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Flame Retardants Found in Salmon Meat

Farmed salmon, already found to carry higher levels than wild salmon of chemicals such as PCBs, may also contain higher levels of flame retardants, environmental researchers said on Wednesday.
However, some wild salmon also carry high levels of the chemicals in their flesh and some wild Chinook have the highest levels of all, the team at Indiana University reported.


Writing in the journal Environmental Science & Technology, the researchers said they tested salmon meat for polybrominated diphenyl ethers or PBDEs, which are used widely as flame-retardant additives in electronics and furniture.


Like PCBs and dioxin, they can build up in the flesh of animals and are especially high in carnivores.


Indiana University's Ronald Hites and colleagues measured PBDEs in 700 samples of farmed and wild salmon from around the world. The same team reported in January that they found high levels of chemicals in farmed salmon and blamed the "salmon chow" fed to the fish.


Salmon chow is a mixture of ground-up fish and oil fed to farm-raised salmon and scientists think it may be more likely to contain contaminated fish than the variety of foods eaten by wild salmon.


There is disagreement over whether PBDEs are dangerous. But Hites said he would be concerned.


"If you're a chemist and you draw the structure, they look a lot like PCBs," he said in a statement.


PCBs can cause cancer and reproductive, neurological and developmental defects.


In September 2003, the Environmental Working Group, which reports on levels of chemicals in the environment and other issues, said varying levels of PBDEs could be found in human breast milk.

The European Union banned two of the three most common PBDE products this year, and the state of California has banned two types of PBDEs beginning in 2008. Levels found in people's bodies are rising steadily.


The Bromine Science and Environmental Forum, which represents the industry, said action was already being taken to phase out the most dangerous PBDEs.


"As the sole manufacturer of penta-BDE (Great Lakes Chemical Corporation )has already announced to voluntarily cease production of this product by Dec. 31, 2004, these levels are expected to soon plateau, reverse course, and then decrease over time," it said in a statement.


Beginning next month, U.S. supermarkets will be required to put labels on salmon telling whether the fish is farmed or wild.


Consumers are being urged by doctors and the U.S. government to eat fatty fish such as salmon because of the high content of omega-3 fatty acids. These compounds are key for brain and eye development and can lower the risk of heart disease.
Keep eyes out for "Deca PBDE" 12.Aug.2004 23:55

nodder dodder

Don't be fooled by the industrial BSEF

the flame retardants they are not phasing out are the ones that will continue releaseing these same compounds well into the future.

The "penta" mixture of which they speak of being phased out, is really just a collection of almost identical molecules with five bromines on them.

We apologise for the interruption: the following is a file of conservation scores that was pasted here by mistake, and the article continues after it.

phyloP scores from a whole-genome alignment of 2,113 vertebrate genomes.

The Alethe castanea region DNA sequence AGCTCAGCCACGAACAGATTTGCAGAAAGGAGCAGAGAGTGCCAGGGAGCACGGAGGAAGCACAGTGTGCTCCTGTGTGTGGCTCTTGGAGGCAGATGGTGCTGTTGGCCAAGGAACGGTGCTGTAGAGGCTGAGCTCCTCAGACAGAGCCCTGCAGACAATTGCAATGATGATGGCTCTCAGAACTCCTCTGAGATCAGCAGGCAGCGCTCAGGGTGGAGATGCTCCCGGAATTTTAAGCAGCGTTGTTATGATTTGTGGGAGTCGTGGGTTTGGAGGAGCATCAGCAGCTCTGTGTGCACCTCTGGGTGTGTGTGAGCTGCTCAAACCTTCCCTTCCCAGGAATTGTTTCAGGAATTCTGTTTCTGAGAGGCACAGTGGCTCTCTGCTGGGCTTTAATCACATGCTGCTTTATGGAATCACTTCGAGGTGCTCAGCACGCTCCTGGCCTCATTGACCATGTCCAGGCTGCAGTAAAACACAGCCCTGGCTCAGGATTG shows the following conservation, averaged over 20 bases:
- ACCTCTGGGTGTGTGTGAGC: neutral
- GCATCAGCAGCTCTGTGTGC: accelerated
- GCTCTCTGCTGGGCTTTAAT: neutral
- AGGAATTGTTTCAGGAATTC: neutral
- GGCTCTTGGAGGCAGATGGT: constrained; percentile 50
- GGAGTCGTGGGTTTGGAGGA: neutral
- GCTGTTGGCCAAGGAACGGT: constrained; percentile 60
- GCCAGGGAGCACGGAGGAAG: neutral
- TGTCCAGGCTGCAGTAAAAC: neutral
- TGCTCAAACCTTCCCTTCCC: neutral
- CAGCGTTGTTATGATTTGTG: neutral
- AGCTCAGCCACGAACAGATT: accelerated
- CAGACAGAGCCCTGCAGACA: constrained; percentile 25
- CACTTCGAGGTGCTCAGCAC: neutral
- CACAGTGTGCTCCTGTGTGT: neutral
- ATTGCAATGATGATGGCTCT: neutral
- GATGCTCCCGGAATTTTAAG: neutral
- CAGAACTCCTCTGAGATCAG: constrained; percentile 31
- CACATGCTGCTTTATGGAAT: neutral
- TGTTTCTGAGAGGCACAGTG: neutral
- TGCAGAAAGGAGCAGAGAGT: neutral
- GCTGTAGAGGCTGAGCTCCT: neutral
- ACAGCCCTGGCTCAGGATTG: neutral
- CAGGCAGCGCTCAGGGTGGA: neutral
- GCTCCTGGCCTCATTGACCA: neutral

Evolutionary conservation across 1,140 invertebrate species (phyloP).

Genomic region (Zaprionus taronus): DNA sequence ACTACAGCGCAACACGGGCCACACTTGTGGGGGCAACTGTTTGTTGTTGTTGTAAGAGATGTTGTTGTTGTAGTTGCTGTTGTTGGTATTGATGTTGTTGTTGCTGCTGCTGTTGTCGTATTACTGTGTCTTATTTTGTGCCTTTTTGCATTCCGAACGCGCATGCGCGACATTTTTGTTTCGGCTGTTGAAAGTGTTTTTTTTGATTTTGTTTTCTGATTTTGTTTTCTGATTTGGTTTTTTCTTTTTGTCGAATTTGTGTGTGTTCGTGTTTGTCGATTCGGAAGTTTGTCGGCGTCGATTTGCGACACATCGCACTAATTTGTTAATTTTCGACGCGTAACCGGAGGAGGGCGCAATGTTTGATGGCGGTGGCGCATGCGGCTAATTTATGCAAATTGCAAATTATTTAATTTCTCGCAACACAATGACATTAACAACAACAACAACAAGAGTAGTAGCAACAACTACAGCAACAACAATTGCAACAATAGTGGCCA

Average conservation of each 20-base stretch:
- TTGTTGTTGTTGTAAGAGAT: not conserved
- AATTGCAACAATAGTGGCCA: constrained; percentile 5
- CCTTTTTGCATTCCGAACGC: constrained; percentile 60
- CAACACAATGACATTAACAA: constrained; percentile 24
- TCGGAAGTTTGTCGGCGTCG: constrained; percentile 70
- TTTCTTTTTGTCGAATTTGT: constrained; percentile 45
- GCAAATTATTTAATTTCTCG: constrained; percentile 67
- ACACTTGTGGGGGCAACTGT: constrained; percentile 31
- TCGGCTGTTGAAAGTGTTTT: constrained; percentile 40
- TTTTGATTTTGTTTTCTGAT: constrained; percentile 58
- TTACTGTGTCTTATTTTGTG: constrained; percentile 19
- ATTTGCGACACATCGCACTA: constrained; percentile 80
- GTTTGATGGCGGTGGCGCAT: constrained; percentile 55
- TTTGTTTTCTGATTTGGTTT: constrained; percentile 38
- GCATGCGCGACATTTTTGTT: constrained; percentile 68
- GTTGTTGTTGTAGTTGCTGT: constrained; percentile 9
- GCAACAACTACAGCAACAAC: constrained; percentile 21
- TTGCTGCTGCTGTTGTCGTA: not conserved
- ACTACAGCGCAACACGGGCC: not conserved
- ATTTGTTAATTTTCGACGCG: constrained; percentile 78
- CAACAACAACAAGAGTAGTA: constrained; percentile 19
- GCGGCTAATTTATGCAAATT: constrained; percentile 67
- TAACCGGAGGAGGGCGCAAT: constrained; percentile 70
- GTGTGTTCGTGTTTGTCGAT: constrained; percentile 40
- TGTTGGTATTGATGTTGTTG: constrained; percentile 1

The "deca" as you might suspect has ten and the "octa" is a mixture of molecules that have eight bromines.

The problem is that the deca mixture (now the most widely produced and used in consumer products (tens of thousands of metric tons globally per year)
DEGRADES TO THE PENTA molecules which are the most persistant and most toxic.

So phasing out penta (voluntarily I might add) and shifting use to the DECA miuxture just delays the inevitable and creates a delayed bomb of deca...degrading to penta...so that the companies can say "But hey...we stoped making the penta...that penta is not our responsibility"


The Bromine Science and Environmental Forum, which represents the industry, said action was already being taken to phase out the most dangerous PBDEs.


"As the sole manufacturer of penta-BDE (Great Lakes Chemical Corporation )has already announced to voluntarily cease production of this product by Dec. 31, 2004, these levels are expected to soon plateau, reverse course, and then decrease over time," it said in a statement.

if you are concerned avoid the chinook 13.Aug.2004 00:00

hapless

The study shows the stuff to be highest in chinook amoungst all the wild salmon. It also shows wild BC and oregon chinook to be the highest of the wild fish they checked.

The pink, coho, chum, and sockeye are all much much lower

what about omega-3 13.Aug.2004 00:04

journey

I would have to disagree with comments above...at least as far as they suggest not eating salmon.

The report itself states no studies suggest that these levels can cause any harm what so ever.

Now top that off with all the GOOD the omega-3 fatty acids in salmon do for you.

I read that the omega-3's in salmon if eaten more regularly instead of beef and pork products, could cause a significant reduction in heart disease amoungst the general population. I think thats way more important that these ultra-low level compounds that have no proven problems.

we can look on the bright side: it's now harder for salmon to catch on fire 13.Aug.2004 19:46

greg snyder

and there are those people who argue vigorously against regulation of any kind, especially regulations relating to public and/or environmental safety, saying that it's bad for business, who would have you believe that the [commercial] activities of (western, mercantile) man are benign and really don't have any manifestations in nature.